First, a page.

Google, Facebook, and Microsoft do not use what are in essence blade servers – they tend to go with racks machines with some shared infrastructure at the rack level for power and cooling. There are half-height and full-height nodes that offer two or four Xeon E5 processors, respectively, and a full-height, single-wide node that offers two Xeon E7s and a double-wide, full-height node that has four Xeon E7 sockets. (There is not an eight-socket Xeon E7 Thunderbird node, but there could be one if HP wanted to make one.

It would probably eat up four out of the six bays in the 10U Synergy 12000 enclosure.) A Thunderbird storage node takes up one of the six bays – which means it is half-height but double wide – and has 40 2.5-inch disks in it. Here is what it looks like with its disk bay tongue sticking out: The Synergy 12000 chassis also has room for redundant management appliance bays for running the embedded OneView, which is called HPE Composer, and another tool called Image Streamer, which as the name suggests is a templating system for throwing software images out on composed infrastructure stacks within the racks of Thunderbird iron. Image Streamer provisions boot and run storage volumes on the storage nodes and deploys operating systems on compute nodes and also iSCSI targets for the boot and run volumes on the nodes. Customers can do Fibre Channel over Ethernet on the 40 Gb/sec switch if they want to, linking out to storage and doing away with Fibre Channel links to storage.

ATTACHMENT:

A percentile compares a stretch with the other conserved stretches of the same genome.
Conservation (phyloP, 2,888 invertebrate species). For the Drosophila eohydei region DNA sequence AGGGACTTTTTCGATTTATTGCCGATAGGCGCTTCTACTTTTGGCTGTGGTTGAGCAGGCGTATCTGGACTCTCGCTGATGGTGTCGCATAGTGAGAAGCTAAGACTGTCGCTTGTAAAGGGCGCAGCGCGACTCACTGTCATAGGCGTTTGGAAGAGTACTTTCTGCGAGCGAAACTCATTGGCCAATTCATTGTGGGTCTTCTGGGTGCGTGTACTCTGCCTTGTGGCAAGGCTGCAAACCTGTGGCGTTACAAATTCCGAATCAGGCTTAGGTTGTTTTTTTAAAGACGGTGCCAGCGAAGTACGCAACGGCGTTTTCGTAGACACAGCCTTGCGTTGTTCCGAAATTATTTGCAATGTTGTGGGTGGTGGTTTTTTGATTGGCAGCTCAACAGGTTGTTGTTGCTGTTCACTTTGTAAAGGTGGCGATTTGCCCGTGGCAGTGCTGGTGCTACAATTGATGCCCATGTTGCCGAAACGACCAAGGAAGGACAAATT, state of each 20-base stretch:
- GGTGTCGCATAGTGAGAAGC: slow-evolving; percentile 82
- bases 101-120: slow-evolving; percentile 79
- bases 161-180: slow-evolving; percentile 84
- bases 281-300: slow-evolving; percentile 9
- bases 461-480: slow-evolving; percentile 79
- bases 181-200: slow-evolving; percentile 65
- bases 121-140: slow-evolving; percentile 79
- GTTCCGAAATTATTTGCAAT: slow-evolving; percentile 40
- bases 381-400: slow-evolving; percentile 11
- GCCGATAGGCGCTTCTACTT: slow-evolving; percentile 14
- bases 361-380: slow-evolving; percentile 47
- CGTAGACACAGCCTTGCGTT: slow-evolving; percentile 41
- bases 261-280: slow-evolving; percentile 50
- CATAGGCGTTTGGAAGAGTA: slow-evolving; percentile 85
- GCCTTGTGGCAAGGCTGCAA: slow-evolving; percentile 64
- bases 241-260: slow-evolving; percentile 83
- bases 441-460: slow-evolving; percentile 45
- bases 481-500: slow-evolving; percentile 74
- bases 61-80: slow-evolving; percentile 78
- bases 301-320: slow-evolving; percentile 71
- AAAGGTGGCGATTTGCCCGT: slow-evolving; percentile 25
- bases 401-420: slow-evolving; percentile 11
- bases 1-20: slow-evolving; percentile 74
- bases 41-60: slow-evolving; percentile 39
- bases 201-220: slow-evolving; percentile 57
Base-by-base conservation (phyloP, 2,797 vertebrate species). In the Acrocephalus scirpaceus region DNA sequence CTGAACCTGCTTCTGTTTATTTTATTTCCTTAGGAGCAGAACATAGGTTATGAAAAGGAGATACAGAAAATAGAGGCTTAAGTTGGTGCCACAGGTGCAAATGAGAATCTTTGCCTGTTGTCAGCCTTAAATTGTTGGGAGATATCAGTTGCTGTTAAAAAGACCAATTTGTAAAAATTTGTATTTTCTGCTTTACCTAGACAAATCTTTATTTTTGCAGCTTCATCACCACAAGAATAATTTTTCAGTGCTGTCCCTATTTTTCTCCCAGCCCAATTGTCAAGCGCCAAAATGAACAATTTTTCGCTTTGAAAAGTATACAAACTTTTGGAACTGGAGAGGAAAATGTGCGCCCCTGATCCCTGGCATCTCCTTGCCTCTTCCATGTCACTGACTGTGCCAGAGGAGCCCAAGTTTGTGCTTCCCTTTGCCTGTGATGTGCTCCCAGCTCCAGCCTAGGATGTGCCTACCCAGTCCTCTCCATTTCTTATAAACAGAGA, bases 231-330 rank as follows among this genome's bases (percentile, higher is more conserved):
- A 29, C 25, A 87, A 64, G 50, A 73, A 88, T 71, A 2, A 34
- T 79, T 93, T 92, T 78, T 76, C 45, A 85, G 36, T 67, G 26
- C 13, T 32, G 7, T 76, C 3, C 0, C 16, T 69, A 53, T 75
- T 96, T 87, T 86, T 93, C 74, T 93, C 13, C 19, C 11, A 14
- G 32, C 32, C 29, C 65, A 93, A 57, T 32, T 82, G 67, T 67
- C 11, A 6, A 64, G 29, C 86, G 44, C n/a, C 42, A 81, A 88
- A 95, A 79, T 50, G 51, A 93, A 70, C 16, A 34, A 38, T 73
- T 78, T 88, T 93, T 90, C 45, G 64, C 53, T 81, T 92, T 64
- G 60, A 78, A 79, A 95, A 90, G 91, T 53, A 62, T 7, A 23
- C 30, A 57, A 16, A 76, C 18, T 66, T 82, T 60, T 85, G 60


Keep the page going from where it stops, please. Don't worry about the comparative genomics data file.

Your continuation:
We were wondering why HPE is not trotting out support for 25 Gb/sec, 50 Gb/sec, and 100 Gb/sec switching in the new iron, which would seem logical, and all Thome could tell us is that HPE is in talks with multiple ASIC suppliers to broaden the interconnect options. The first is what HPE is calling traditional enterprise applications that are relatively stable and that are updated maybe once or twice a year and that have their systems optimized to run those applications; these can be run on bare metal but are often highly virtualized, with many applications running side-by-side om each node in a cluster. At the other end of the spectrum are new applications, typically data analytics and mobile front-ends for applications or whole new mobile apps themselves that get changed every couple of months.